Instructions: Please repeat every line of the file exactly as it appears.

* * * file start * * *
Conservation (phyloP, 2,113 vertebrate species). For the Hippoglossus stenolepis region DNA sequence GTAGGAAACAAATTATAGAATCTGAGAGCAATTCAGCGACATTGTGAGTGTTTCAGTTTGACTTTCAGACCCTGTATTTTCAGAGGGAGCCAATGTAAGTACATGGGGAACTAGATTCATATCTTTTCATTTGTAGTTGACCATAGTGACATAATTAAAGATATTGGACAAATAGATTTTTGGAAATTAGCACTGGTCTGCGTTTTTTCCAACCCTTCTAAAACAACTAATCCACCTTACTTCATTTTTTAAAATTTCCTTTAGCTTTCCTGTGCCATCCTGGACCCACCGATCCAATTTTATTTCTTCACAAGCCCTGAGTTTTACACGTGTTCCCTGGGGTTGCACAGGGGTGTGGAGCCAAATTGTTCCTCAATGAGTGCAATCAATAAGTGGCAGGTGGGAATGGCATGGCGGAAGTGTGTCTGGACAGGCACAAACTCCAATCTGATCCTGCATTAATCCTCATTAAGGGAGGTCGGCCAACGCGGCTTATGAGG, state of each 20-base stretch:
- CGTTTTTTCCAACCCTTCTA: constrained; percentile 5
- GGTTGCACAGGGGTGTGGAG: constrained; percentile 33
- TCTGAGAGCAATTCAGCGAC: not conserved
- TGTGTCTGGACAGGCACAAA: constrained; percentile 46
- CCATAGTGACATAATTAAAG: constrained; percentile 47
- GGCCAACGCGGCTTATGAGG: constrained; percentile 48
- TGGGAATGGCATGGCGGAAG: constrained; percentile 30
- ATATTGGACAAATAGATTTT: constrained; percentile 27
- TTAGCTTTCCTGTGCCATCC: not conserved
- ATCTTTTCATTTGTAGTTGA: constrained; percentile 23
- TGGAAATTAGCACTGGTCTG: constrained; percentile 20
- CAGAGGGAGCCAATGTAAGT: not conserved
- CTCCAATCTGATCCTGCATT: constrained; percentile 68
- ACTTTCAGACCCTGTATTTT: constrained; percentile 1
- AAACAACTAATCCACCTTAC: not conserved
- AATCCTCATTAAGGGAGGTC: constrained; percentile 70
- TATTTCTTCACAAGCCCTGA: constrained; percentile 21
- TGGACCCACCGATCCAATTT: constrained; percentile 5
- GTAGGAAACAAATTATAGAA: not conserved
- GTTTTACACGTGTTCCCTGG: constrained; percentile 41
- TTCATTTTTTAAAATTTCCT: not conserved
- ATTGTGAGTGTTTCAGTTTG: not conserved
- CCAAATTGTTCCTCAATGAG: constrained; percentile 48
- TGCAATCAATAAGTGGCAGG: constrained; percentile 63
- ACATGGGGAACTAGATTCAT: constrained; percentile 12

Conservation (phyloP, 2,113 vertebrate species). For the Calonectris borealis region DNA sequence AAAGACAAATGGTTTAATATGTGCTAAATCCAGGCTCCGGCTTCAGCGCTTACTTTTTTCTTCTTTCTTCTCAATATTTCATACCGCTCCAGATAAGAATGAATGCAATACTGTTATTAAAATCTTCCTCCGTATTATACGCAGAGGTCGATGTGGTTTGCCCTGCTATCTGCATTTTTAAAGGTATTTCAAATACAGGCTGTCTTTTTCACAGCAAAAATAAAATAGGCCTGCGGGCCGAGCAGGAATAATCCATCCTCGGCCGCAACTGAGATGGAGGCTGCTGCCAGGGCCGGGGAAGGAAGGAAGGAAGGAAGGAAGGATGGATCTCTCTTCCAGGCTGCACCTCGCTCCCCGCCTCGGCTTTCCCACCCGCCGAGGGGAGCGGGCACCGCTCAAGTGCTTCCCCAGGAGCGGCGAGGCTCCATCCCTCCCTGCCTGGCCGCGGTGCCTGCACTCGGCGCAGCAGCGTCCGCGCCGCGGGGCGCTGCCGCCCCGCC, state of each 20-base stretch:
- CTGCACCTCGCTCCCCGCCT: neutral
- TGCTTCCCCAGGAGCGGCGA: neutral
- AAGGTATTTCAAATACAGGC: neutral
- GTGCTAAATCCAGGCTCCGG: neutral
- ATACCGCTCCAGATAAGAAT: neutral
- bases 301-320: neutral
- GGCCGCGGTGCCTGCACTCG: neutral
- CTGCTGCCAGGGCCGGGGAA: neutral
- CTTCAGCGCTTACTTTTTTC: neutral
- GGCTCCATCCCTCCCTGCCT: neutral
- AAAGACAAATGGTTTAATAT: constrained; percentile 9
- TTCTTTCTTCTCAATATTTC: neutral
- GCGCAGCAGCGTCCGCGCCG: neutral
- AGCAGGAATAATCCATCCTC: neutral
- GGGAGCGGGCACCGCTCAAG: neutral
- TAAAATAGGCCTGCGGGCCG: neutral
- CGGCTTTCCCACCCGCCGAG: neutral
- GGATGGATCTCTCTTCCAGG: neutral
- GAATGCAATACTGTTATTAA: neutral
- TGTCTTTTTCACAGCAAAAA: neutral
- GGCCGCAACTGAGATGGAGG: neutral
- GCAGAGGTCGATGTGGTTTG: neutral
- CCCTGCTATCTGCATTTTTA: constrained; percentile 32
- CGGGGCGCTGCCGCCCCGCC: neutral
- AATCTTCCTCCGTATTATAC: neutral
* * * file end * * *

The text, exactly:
Conservation (phyloP, 2,113 vertebrate species). For the Hippoglossus stenolepis region DNA sequence GTAGGAAACAAATTATAGAATCTGAGAGCAATTCAGCGACATTGTGAGTGTTTCAGTTTGACTTTCAGACCCTGTATTTTCAGAGGGAGCCAATGTAAGTACATGGGGAACTAGATTCATATCTTTTCATTTGTAGTTGACCATAGTGACATAATTAAAGATATTGGACAAATAGATTTTTGGAAATTAGCACTGGTCTGCGTTTTTTCCAACCCTTCTAAAACAACTAATCCACCTTACTTCATTTTTTAAAATTTCCTTTAGCTTTCCTGTGCCATCCTGGACCCACCGATCCAATTTTATTTCTTCACAAGCCCTGAGTTTTACACGTGTTCCCTGGGGTTGCACAGGGGTGTGGAGCCAAATTGTTCCTCAATGAGTGCAATCAATAAGTGGCAGGTGGGAATGGCATGGCGGAAGTGTGTCTGGACAGGCACAAACTCCAATCTGATCCTGCATTAATCCTCATTAAGGGAGGTCGGCCAACGCGGCTTATGAGG, state of each 20-base stretch:
- CGTTTTTTCCAACCCTTCTA: constrained; percentile 5
- GGTTGCACAGGGGTGTGGAG: constrained; percentile 33
- TCTGAGAGCAATTCAGCGAC: not conserved
- TGTGTCTGGACAGGCACAAA: constrained; percentile 46
- CCATAGTGACATAATTAAAG: constrained; percentile 47
- GGCCAACGCGGCTTATGAGG: constrained; percentile 48
- TGGGAATGGCATGGCGGAAG: constrained; percentile 30
- ATATTGGACAAATAGATTTT: constrained; percentile 27
- TTAGCTTTCCTGTGCCATCC: not conserved
- ATCTTTTCATTTGTAGTTGA: constrained; percentile 23
- TGGAAATTAGCACTGGTCTG: constrained; percentile 20
- CAGAGGGAGCCAATGTAAGT: not conserved
- CTCCAATCTGATCCTGCATT: constrained; percentile 68
- ACTTTCAGACCCTGTATTTT: constrained; percentile 1
- AAACAACTAATCCACCTTAC: not conserved
- AATCCTCATTAAGGGAGGTC: constrained; percentile 70
- TATTTCTTCACAAGCCCTGA: constrained; percentile 21
- TGGACCCACCGATCCAATTT: constrained; percentile 5
- GTAGGAAACAAATTATAGAA: not conserved
- GTTTTACACGTGTTCCCTGG: constrained; percentile 41
- TTCATTTTTTAAAATTTCCT: not conserved
- ATTGTGAGTGTTTCAGTTTG: not conserved
- CCAAATTGTTCCTCAATGAG: constrained; percentile 48
- TGCAATCAATAAGTGGCAGG: constrained; percentile 63
- ACATGGGGAACTAGATTCAT: constrained; percentile 12

Conservation (phyloP, 2,113 vertebrate species). For the Calonectris borealis region DNA sequence AAAGACAAATGGTTTAATATGTGCTAAATCCAGGCTCCGGCTTCAGCGCTTACTTTTTTCTTCTTTCTTCTCAATATTTCATACCGCTCCAGATAAGAATGAATGCAATACTGTTATTAAAATCTTCCTCCGTATTATACGCAGAGGTCGATGTGGTTTGCCCTGCTATCTGCATTTTTAAAGGTATTTCAAATACAGGCTGTCTTTTTCACAGCAAAAATAAAATAGGCCTGCGGGCCGAGCAGGAATAATCCATCCTCGGCCGCAACTGAGATGGAGGCTGCTGCCAGGGCCGGGGAAGGAAGGAAGGAAGGAAGGAAGGATGGATCTCTCTTCCAGGCTGCACCTCGCTCCCCGCCTCGGCTTTCCCACCCGCCGAGGGGAGCGGGCACCGCTCAAGTGCTTCCCCAGGAGCGGCGAGGCTCCATCCCTCCCTGCCTGGCCGCGGTGCCTGCACTCGGCGCAGCAGCGTCCGCGCCGCGGGGCGCTGCCGCCCCGCC, state of each 20-base stretch:
- CTGCACCTCGCTCCCCGCCT: neutral
- TGCTTCCCCAGGAGCGGCGA: neutral
- AAGGTATTTCAAATACAGGC: neutral
- GTGCTAAATCCAGGCTCCGG: neutral
- ATACCGCTCCAGATAAGAAT: neutral
- bases 301-320: neutral
- GGCCGCGGTGCCTGCACTCG: neutral
- CTGCTGCCAGGGCCGGGGAA: neutral
- CTTCAGCGCTTACTTTTTTC: neutral
- GGCTCCATCCCTCCCTGCCT: neutral
- AAAGACAAATGGTTTAATAT: constrained; percentile 9
- TTCTTTCTTCTCAATATTTC: neutral
- GCGCAGCAGCGTCCGCGCCG: neutral
- AGCAGGAATAATCCATCCTC: neutral
- GGGAGCGGGCACCGCTCAAG: neutral
- TAAAATAGGCCTGCGGGCCG: neutral
- CGGCTTTCCCACCCGCCGAG: neutral
- GGATGGATCTCTCTTCCAGG: neutral
- GAATGCAATACTGTTATTAA: neutral
- TGTCTTTTTCACAGCAAAAA: neutral
- GGCCGCAACTGAGATGGAGG: neutral
- GCAGAGGTCGATGTGGTTTG: neutral
- CCCTGCTATCTGCATTTTTA: constrained; percentile 32
- CGGGGCGCTGCCGCCCCGCC: neutral
- AATCTTCCTCCGTATTATAC: neutral